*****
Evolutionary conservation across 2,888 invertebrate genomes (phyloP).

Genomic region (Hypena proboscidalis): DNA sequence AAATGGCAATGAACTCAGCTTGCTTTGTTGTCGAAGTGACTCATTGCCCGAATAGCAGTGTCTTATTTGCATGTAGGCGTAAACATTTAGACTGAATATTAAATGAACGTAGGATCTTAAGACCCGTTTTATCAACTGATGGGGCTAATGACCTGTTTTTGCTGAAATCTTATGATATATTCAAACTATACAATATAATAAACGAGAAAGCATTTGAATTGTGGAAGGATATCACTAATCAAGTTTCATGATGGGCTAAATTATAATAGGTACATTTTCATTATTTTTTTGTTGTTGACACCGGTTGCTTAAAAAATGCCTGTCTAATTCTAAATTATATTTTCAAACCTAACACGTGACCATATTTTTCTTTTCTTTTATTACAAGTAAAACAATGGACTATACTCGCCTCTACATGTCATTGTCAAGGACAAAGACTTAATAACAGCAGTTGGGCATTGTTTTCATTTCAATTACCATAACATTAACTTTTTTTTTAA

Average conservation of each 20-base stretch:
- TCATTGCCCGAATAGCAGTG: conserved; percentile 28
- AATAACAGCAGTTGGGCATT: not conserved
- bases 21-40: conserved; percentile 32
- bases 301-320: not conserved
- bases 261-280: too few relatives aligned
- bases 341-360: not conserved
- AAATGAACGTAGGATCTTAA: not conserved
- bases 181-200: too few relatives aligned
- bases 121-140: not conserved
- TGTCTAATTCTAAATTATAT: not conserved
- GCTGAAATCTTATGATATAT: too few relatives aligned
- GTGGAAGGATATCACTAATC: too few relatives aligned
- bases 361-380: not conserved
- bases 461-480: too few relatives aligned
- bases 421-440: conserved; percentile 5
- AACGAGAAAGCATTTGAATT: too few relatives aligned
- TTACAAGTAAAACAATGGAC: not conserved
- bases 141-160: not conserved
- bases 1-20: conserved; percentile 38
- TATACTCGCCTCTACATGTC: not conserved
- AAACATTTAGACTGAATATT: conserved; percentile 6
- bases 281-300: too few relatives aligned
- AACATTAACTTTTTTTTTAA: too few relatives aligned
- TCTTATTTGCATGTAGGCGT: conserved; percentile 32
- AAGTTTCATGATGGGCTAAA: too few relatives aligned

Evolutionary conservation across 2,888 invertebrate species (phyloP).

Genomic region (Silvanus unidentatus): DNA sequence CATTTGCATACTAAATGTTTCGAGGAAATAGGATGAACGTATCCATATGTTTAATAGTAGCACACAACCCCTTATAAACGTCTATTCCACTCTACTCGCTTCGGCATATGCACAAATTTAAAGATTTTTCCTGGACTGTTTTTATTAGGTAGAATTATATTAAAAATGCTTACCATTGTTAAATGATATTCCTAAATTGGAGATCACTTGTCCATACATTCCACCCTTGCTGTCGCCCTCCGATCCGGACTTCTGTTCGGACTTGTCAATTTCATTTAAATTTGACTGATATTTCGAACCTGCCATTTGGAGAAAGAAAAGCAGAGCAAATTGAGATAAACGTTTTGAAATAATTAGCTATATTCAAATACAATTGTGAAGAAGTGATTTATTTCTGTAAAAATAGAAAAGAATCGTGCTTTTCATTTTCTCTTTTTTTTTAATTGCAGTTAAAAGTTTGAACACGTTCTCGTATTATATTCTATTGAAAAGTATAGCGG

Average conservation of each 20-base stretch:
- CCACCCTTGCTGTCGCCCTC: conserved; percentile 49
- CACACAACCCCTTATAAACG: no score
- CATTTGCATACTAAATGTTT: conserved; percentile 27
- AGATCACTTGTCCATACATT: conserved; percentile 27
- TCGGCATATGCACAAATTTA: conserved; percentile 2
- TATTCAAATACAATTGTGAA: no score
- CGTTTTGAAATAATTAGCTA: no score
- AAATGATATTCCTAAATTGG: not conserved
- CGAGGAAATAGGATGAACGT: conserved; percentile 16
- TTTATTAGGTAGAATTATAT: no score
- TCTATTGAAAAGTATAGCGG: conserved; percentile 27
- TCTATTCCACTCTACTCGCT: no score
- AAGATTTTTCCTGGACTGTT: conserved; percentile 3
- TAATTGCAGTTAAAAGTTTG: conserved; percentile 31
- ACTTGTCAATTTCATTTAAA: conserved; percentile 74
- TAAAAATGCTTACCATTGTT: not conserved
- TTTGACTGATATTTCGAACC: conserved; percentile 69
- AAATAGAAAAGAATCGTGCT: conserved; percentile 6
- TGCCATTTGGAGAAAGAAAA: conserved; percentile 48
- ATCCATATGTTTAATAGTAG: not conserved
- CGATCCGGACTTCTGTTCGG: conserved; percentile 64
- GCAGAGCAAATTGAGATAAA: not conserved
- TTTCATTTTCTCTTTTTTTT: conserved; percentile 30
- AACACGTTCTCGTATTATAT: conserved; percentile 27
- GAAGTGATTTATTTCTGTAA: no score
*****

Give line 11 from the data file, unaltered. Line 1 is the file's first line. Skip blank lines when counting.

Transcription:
- bases 181-200: too few relatives aligned